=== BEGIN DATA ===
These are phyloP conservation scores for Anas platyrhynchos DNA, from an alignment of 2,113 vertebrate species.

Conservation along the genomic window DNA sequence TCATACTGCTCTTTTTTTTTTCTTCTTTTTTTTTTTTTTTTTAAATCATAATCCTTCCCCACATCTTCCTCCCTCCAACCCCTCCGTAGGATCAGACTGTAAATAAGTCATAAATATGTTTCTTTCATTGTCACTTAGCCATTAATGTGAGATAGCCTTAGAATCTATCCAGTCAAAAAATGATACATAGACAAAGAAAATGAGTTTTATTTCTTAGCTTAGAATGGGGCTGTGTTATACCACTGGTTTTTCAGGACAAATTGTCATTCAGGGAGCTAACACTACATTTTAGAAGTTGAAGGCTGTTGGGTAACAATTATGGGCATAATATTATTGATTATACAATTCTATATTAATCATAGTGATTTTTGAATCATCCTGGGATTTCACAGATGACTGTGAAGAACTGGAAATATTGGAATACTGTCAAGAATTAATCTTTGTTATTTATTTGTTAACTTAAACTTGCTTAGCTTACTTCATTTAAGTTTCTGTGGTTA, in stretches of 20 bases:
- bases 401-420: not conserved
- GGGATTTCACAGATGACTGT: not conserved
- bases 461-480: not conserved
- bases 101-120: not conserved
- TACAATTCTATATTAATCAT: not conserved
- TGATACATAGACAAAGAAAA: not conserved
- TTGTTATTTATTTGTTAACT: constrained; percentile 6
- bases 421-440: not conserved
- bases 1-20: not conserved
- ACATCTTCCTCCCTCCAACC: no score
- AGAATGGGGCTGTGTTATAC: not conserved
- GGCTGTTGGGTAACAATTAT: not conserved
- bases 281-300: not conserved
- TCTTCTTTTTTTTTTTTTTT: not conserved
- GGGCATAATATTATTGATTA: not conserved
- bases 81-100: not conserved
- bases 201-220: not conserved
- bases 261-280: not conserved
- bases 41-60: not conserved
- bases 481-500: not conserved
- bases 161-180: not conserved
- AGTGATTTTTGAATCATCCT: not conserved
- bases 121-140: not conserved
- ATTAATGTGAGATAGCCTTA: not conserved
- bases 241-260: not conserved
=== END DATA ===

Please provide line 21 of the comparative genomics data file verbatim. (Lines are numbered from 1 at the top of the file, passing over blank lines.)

- bases 41-60: not conserved